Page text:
Recent research on the usefulness of financial analysts’ forecasts of earnings indicates that they are significantly more accurate than predictions made by naive models that merely extrapolate past earnings trends. Accuracy, however, is only one aspect of a wider attribute that useful forecasts must possess—that is, rationality, or the ability to reflect all available information.
A rational forecast will adjust for any systematic errors discernible from past performance. Analysts’ forecasts were found to incorporate the past history of realizations and predictions in an unbiased manner. This property was not exhibited by economists’ predictions of variables such as inflation, GNP and unemployment.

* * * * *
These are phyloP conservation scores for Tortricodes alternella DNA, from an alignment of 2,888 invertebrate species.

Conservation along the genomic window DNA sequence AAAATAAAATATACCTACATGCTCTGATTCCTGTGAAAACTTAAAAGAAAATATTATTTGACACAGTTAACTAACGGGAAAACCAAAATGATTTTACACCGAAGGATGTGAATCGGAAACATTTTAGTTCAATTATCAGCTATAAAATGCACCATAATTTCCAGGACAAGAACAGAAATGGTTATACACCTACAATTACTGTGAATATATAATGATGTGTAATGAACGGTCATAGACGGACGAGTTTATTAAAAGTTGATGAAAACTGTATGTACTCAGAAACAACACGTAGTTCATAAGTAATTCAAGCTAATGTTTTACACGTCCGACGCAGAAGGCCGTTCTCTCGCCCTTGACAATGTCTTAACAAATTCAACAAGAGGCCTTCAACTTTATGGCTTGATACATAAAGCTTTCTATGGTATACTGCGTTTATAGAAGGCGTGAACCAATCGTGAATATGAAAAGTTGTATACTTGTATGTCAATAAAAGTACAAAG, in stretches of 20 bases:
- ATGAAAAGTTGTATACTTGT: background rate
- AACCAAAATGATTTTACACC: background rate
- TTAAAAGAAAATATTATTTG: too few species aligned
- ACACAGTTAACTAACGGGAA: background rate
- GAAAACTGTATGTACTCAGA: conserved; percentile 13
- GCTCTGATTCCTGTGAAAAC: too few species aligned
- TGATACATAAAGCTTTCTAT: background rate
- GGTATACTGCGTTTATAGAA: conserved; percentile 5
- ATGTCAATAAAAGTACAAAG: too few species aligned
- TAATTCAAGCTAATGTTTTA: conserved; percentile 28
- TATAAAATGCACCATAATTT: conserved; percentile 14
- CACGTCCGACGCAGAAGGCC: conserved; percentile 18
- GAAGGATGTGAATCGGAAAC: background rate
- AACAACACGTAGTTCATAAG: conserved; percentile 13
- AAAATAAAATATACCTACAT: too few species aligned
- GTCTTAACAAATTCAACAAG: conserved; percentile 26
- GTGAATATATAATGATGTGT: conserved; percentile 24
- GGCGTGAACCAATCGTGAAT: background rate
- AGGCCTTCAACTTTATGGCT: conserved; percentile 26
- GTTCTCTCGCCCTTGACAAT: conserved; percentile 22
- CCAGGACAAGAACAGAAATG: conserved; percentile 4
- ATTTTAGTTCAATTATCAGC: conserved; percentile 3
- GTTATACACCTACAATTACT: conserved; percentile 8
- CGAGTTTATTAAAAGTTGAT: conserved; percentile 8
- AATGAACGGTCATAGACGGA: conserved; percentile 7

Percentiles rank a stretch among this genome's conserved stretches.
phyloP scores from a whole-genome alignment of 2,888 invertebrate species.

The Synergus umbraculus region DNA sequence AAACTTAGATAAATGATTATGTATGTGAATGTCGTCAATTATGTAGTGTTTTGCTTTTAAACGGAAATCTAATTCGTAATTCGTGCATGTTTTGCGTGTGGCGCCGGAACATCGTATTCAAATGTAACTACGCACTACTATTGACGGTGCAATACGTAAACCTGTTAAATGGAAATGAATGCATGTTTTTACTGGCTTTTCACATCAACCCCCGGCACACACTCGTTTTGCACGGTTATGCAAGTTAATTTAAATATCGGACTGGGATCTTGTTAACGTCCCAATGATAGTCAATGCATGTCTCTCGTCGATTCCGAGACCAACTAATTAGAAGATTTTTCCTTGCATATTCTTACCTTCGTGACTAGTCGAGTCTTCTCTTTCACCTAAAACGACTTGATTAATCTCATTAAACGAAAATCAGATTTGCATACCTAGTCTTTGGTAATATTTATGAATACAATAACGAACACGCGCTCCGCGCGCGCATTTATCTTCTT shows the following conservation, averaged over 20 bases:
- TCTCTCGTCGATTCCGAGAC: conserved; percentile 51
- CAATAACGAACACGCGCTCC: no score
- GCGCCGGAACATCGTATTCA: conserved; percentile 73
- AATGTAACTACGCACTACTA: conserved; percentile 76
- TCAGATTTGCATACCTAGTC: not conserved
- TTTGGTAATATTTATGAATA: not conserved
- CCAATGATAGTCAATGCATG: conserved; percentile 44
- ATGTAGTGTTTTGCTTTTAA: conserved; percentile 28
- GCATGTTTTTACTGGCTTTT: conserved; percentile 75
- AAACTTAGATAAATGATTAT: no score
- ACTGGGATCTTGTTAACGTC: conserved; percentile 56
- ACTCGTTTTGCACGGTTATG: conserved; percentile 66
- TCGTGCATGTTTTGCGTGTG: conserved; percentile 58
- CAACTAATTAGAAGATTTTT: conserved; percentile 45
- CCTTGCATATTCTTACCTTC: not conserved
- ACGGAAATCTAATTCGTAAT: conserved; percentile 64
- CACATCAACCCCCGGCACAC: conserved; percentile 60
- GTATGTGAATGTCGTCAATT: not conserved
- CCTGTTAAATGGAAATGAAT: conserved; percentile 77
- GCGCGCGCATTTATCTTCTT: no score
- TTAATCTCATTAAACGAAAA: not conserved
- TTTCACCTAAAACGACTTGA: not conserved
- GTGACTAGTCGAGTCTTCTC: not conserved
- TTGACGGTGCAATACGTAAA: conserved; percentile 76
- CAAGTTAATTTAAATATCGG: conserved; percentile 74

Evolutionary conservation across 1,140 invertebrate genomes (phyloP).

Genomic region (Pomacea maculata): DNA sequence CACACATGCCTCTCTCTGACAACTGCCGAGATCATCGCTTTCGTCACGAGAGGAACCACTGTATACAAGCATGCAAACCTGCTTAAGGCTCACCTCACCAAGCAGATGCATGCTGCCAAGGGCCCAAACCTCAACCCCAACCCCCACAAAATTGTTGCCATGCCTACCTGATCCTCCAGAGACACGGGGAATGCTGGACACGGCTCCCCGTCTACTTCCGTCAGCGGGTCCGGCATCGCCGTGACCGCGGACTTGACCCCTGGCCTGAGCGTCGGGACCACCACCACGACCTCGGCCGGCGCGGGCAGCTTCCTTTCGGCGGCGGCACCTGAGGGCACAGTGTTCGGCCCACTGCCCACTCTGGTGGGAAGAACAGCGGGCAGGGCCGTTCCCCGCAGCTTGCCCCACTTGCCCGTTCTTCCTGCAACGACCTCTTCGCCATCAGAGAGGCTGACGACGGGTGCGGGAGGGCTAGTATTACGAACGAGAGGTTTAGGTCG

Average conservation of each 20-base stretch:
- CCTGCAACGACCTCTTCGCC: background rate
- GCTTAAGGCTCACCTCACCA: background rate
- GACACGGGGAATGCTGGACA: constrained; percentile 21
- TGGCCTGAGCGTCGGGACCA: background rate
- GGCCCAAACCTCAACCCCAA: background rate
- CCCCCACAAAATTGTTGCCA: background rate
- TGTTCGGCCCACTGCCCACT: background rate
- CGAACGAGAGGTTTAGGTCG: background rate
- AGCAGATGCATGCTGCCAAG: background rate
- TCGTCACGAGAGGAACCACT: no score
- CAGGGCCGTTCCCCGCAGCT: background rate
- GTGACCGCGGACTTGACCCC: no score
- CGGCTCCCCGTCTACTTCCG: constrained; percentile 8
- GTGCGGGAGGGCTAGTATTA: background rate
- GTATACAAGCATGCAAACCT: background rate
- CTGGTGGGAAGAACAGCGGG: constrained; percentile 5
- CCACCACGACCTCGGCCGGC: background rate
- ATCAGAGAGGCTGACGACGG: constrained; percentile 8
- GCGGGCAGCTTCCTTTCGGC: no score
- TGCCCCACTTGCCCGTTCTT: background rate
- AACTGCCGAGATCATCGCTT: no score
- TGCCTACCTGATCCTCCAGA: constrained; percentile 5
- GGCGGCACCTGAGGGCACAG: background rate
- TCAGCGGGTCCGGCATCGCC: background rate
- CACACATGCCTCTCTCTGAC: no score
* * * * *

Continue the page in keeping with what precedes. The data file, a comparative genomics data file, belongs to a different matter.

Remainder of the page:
The evidence on the usefulness of analysts’ forecasts indicates that they are used by investors and, in fact, can serve as a reasonable proxy for the unobservable market expectation of earnings. Moreover, the dispersion of analysts’ forecasts—differences between earnings predictions—seems to be an important measure of risk, shadowing such traditional measures as beta and return variability.